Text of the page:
The phenomenon of sexual violence within the military is only a matter requiring Congressional oversight when such crimes occur disproportionately within the military. That appears to be the case right now. The task is to drive the rate of incidents to a rate below the civilian population. Any attempt to drive MST to zero is misguided because it is doomed to fail. We must get the standards right, and enforce them. 


  • This involves excoriating any leader who abuses his or her special position of trust and confidence. 
  • The reaction of contracting out Drill Sergeants because some Drill Sergeants abused recruits is insane. Prosecute the offending Drills to the max! 
  • The reaction of rewriting Section 60 of the UCMJ because one Convening Authority may have made a questionable call is ludicrous. Prosecute the allegation and punish the offender.   



Thirdly, we must use terms that accurately describe the population under consideration.
  • MST is not an Army problem, so let's not single out Soldiers. The term, "Servicemembers," includes Sailors, Airmen, Marines, Coasties, and Soldiers, and is therefore preferred. 
  • MST is not a female problem. Most cases involve male perpetrators and female victims, but there are plenty of male on male, female on male, and female on female cases. The MST issue is gender neutral.
  • MST is not a sex problem. The perpetrators are not looking for sexual gratification. The perpetrators are looking for power, and sex is one weapon in the arsenal. The issue then is power dynamics, not sex or sexual tensions.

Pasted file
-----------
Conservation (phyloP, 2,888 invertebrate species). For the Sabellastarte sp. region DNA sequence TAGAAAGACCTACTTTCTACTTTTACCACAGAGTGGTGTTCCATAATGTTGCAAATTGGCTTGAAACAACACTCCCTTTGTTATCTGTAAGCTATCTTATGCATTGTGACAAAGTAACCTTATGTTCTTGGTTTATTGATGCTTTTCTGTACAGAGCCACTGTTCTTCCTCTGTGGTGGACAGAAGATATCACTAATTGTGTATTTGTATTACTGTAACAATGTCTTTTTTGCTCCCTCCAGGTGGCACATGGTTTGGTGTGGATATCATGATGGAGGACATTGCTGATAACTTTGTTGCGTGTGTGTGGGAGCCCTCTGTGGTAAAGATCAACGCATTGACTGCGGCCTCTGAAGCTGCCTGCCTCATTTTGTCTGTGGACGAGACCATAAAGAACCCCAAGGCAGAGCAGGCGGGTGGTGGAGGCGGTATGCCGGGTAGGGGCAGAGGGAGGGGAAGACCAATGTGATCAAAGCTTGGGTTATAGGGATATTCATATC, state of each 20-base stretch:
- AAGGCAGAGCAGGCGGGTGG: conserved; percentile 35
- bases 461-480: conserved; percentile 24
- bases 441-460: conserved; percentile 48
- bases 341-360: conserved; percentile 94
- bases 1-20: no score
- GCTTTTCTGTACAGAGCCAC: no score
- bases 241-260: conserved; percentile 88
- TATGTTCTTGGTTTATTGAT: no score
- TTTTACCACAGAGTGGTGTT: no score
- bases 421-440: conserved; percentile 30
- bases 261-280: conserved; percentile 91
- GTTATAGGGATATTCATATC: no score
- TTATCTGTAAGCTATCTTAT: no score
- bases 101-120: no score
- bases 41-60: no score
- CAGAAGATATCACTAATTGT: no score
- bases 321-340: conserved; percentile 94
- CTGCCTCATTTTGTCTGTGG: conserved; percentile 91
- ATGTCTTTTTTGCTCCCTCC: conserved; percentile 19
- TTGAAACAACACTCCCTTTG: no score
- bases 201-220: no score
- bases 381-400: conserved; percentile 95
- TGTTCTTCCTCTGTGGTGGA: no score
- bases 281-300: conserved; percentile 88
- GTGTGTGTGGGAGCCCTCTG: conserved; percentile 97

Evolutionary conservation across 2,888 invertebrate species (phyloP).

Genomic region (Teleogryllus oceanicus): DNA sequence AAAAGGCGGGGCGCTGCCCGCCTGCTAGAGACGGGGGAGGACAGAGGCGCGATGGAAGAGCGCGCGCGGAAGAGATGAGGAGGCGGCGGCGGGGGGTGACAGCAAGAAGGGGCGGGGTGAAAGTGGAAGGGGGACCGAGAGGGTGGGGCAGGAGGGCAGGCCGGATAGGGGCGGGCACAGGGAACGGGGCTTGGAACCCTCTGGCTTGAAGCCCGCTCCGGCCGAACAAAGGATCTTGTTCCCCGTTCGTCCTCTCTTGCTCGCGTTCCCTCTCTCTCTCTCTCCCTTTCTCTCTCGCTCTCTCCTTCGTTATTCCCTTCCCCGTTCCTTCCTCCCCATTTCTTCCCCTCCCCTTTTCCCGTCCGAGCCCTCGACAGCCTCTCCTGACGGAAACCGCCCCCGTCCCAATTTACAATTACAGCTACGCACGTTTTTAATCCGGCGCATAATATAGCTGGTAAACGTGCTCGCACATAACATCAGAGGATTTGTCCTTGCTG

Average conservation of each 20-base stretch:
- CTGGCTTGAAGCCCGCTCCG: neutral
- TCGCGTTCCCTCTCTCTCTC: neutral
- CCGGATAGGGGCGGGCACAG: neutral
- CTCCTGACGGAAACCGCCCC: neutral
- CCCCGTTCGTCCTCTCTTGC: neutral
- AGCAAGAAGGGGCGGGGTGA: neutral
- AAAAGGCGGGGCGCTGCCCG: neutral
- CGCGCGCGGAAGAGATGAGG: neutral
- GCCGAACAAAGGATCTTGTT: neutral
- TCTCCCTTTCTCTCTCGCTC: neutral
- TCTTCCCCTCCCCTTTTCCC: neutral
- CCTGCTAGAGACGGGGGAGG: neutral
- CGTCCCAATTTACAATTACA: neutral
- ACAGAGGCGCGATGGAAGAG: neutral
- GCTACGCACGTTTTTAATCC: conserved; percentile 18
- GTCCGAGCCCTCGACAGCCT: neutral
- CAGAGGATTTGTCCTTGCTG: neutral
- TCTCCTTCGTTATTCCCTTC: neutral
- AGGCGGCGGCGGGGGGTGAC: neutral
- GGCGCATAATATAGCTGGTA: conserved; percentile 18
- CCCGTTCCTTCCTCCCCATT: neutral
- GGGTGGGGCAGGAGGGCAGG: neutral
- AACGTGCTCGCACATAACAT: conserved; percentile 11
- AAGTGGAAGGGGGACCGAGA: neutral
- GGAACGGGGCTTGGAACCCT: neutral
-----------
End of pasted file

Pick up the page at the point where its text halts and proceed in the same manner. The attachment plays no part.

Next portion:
• MST is not a combat problem. The stress of combat, indeed the stress of repeated combat tours is likely a contributor to the military's failure to prevent MST. While combat may exacerbate MST, combat is not the root cause. Ending the wars will not solve the problem. 
  • MST is not a civilian problem. Until you have filled out your pre-deployment will and life insurance beneficiary forms, you have not begun to confront the prospect of laying down your life in combat. Military Sexual Trauma is a particular subset of sexual violence.

There are sociopaths in the world, and unfortunately, some make it into the military. It's unrealistic to put a group of mostly young people (including a percentage of society's emotionally challenged) through the gauntlet of a decade of war and expect them to behave collectively just as do their civilian counterparts. To solve the MST problem, we must focus our efforts on the target population: Servicemembers.